A loop stick antenna makes a better antenna for the low frequencies of the AM band than a short whip. Thats why loop sticks are used in portable AM band radios. Short whips make a better antenna for the FM band and so portable FM band radios use a whip. Loop sticks don't work well inside a vehicle and so the car radio compromises by using the same short whip that works well for the FM band on the AM band. The input circuitry of the car radio is designed to provide the proper match for the short whip on both the AM band and the FM band.

Bob  AA4PB
Garrisonville, VA

Posts: 9749


« Reply #5 on: March 05, 2007, 07:00:27 PM »

Antennas are designed differently for different applications. ALL radio signals ALWAYS have a time-varying magentic field and a time-varying electric field. The magnetic field is like the force we see from  magnet, and the electric field is like the force from a comb rubbed through cat fur. Both fields are always present in a radio signal, and both fields must be detected by an antenna.

FM BC is on a high  frequency where wavelength is several feet long, and AM BC is on a low frequency where an equivalent avelength is several hundred feet lon.

A home receiver is used in a room that is generally not enclosed by metal walls.  The lack of metallic walls allows radio signals into the room and they can be heard on a very small antenna if the antenna is properly tuned.

For the AM BC band, the antenna is wound on a small "magnetic-material" rod. You can "tune" the small rod to a low frequency because there is a lot of wire wound on the "magnetic core". As a matter of fact early Zenith radios had an AM and Shortwave coiled antenna they called by a trade name "wave magnet".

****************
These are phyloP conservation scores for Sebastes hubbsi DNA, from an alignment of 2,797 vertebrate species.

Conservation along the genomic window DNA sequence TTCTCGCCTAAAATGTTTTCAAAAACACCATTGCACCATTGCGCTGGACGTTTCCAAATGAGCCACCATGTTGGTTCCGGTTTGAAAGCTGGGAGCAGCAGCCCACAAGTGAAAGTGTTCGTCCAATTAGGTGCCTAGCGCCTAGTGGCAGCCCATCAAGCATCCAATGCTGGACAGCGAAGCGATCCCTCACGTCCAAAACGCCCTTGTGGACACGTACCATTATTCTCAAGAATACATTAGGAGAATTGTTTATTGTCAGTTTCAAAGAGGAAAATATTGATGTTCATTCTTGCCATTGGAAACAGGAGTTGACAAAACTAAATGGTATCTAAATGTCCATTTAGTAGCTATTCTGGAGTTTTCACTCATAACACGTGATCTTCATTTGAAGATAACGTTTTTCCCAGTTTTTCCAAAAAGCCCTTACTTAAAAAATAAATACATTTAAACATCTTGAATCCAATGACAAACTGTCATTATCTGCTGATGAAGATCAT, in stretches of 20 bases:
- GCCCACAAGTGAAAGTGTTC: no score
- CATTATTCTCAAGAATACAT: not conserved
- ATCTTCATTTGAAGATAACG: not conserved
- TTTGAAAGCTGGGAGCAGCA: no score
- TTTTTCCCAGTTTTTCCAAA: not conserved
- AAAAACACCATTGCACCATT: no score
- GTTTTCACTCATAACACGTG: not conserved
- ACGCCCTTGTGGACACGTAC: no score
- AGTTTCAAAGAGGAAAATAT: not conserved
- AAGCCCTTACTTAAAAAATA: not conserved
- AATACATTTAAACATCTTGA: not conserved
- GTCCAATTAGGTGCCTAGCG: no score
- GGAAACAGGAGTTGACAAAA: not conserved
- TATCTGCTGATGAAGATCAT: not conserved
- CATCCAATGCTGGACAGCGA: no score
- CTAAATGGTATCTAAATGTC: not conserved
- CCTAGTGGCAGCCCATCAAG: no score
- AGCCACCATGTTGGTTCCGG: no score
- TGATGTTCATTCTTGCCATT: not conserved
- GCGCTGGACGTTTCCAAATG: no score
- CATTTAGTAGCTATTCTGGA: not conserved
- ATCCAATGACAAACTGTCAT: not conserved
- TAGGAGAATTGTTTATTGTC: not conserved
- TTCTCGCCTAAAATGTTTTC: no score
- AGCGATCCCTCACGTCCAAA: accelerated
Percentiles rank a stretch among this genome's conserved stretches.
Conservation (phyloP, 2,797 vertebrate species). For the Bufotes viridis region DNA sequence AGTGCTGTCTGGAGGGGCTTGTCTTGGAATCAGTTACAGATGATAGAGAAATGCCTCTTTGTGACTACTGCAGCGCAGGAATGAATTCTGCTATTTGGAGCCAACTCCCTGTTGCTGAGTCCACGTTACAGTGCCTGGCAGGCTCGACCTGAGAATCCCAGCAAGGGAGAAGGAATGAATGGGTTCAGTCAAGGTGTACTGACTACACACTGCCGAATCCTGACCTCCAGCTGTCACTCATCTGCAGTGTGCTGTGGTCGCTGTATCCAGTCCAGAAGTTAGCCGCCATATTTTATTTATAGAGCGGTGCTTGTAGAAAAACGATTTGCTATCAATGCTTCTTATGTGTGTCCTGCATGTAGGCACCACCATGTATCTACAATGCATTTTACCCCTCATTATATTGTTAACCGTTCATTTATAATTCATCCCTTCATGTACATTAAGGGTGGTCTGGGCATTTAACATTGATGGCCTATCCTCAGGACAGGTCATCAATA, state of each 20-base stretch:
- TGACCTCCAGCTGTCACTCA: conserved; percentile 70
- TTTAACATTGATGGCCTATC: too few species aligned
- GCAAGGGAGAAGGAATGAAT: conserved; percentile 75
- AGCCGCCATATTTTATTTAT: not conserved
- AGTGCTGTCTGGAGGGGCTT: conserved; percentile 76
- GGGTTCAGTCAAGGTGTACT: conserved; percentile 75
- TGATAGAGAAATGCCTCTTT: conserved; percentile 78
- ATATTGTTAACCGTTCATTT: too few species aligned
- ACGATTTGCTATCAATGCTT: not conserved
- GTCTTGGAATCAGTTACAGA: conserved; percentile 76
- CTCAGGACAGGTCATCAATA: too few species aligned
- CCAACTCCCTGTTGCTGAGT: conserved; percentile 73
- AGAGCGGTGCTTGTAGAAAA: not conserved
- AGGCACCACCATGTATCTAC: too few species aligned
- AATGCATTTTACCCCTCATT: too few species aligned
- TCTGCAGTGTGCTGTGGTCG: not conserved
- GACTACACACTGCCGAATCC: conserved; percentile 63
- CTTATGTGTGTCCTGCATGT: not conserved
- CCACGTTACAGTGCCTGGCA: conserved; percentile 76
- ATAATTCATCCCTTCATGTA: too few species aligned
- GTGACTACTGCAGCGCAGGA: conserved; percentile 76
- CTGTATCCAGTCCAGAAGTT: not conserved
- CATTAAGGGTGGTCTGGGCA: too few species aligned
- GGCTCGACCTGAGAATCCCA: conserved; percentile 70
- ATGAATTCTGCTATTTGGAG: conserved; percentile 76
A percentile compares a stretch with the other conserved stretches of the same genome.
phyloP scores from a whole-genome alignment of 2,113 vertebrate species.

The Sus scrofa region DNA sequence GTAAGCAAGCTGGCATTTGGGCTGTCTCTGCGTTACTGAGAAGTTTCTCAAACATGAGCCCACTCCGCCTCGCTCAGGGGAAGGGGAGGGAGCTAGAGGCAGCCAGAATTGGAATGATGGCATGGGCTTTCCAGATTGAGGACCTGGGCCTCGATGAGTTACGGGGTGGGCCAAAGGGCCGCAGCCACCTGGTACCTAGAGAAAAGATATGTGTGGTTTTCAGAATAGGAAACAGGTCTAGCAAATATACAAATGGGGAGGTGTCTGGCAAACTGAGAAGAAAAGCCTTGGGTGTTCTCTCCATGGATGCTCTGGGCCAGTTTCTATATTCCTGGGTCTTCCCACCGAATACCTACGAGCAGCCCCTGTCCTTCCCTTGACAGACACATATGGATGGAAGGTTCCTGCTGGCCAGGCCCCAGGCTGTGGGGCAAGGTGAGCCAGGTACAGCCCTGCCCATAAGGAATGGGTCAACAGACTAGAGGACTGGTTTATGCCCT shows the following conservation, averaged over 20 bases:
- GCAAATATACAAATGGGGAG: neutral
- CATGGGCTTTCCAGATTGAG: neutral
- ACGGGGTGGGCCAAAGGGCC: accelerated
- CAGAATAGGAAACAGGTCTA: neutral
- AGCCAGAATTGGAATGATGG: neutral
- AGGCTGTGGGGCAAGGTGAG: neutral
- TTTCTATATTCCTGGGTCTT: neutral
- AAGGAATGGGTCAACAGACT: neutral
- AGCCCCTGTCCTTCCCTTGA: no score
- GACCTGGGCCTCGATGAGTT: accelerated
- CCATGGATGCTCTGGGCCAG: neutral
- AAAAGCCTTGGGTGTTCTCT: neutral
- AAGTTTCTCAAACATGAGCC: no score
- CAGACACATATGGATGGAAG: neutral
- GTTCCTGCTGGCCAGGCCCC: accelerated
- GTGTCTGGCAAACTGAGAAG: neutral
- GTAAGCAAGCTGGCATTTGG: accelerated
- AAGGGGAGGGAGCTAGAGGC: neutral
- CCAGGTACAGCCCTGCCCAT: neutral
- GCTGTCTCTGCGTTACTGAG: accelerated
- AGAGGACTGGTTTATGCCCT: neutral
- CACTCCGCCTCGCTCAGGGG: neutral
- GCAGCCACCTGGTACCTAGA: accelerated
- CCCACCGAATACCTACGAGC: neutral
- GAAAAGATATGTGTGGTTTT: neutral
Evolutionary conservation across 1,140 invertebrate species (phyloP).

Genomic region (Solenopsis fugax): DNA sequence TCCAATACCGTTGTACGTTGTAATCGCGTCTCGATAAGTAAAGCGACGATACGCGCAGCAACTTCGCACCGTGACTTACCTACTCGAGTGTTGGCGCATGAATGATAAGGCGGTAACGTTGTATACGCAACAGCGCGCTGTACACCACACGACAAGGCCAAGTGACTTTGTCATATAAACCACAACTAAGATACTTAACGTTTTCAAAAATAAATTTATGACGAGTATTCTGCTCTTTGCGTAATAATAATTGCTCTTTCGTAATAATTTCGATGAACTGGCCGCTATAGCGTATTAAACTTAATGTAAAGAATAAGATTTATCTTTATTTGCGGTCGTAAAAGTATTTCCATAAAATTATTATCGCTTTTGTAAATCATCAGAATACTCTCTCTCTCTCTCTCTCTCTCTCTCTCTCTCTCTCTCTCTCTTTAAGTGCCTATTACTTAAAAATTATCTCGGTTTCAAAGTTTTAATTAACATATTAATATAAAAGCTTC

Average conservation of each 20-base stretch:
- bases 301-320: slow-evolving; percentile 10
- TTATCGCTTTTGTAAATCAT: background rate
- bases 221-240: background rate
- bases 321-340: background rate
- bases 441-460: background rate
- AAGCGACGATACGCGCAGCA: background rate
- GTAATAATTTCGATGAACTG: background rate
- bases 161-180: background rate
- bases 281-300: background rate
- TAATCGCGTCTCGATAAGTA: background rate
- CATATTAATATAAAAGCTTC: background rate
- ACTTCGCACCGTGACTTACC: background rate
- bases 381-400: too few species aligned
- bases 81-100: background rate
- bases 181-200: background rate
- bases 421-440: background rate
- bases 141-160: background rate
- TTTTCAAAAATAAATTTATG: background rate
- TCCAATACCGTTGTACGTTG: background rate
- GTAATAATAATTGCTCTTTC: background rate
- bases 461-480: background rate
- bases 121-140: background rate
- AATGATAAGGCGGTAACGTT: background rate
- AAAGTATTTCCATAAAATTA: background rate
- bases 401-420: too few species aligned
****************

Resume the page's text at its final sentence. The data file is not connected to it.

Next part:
For FM, since it is a higher frequency, it is practical to have a larger untuned antenna like a hunk of wire. Some radios even use the power cord as a hunk of wire. The wire is almost self-tuned because it is so long compared to the very short wavelength at the FM band.

A car radio needs an outside antenna. It needs the outside antenna because the car is metal and would shield the signal, especially the low frequency AM broadcast band.

Car manufacturers stick a rod antenna outside the car or use a thin wire antenna in the glass. The radio has a matching system inside that "tunes" the very short antenna to the low frequency of the AM broadcast band.  It also has a different input circuit that accepts the signal from the almost perfectly tuned antenna for the higher frequency FM band. The length of the antenna is nearly perfect for the very short wavelength of the FM band without any special external tuning.

Very few people would want a long whip antenna on a radio in the living room or on a radio you carry around. On a car an antenna inside the car would not work well, and the antenna on the outside or in the glass doesn't matter much to the owner. This is why they use the two different systems.